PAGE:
November 01, 2022

Through the Lens - Issue 25

Through the lens for amirisu by Masako Nakagawa


Through the lens for amirisu by Masako Nakagawa

Growing up, I thought one of the best things about becoming an adult would be finally achieving freedom. I would work to provide for myself, and do what I liked while taking sole responsibility for my actions. No one would be able to restrict my freedom. I firmly believed in this as a teenager living life under my parents’ supervision and protective rules.

Dreaming of freedom, I went abroad and lived on my own before I eventually returned to Japan to begin working. Going about my daily life was more liberating than I had ever imagined, for even when I was reckless, there was no one to rebuke me, and I no longer had reason to keep little secrets.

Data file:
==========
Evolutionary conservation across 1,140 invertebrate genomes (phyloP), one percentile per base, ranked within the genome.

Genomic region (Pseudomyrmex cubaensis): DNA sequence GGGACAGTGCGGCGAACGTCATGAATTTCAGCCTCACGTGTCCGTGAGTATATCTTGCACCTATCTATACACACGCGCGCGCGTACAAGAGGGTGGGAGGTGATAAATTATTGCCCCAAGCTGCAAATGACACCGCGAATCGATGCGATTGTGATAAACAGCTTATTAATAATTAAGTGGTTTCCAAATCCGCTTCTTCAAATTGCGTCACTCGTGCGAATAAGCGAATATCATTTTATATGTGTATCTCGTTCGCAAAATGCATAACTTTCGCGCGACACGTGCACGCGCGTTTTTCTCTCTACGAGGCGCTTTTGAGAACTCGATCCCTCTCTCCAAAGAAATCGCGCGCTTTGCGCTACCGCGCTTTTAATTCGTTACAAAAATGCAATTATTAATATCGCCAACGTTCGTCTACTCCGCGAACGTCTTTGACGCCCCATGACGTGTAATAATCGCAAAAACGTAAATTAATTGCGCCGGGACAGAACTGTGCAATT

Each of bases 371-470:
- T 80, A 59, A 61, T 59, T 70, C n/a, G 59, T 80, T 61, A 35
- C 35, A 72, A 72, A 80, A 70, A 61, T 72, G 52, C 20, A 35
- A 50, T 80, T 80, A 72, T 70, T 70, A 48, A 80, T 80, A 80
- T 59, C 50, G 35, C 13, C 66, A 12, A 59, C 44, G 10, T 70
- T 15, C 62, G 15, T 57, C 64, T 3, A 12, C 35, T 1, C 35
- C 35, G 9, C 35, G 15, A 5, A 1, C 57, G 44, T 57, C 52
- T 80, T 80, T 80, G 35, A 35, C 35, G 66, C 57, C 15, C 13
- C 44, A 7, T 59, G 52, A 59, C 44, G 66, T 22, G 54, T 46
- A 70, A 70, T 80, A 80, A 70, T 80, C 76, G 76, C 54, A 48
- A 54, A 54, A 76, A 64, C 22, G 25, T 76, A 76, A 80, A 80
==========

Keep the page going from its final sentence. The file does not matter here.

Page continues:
As I whiled away my days and nights, stretching my wings, I soon came to realize that with this freedom came isolation, too. I began to see that what I had thought of as nothing more than a "restriction" or a "constraint" can sometimes be a feature of deep love. I felt this even more acutely when I was sick or worn down. I had succeeded in establishing the kind of freedom I’d always wanted, one that didn’t involve anyone except myself, but it also meant I was missing out on meaningful connections with others. You never realize how important something is until you’ve lost sight of it.

Recently during a rainy typhoon, I remembered looking up at a similar sky when I was on my own years ago, feeling lonely and sick with a cold or other ailment. My definition of freedom has continued to evolve since then, and my basic stance of taking responsibility for myself remains unchanged; but those young days, when I first realized that I could not live life totally alone, taught me the importance of connection.

People live their lives through connection, by supporting, helping, loving, and protecting each other. The thought of losing a loved one can make us feel weak and defensive, on guard, but at the same time, that weakness can bring great joy. I want to savor life’s precious connections and its miracles masquerading as the “ordinary everyday.”

                  Masako Nakagawa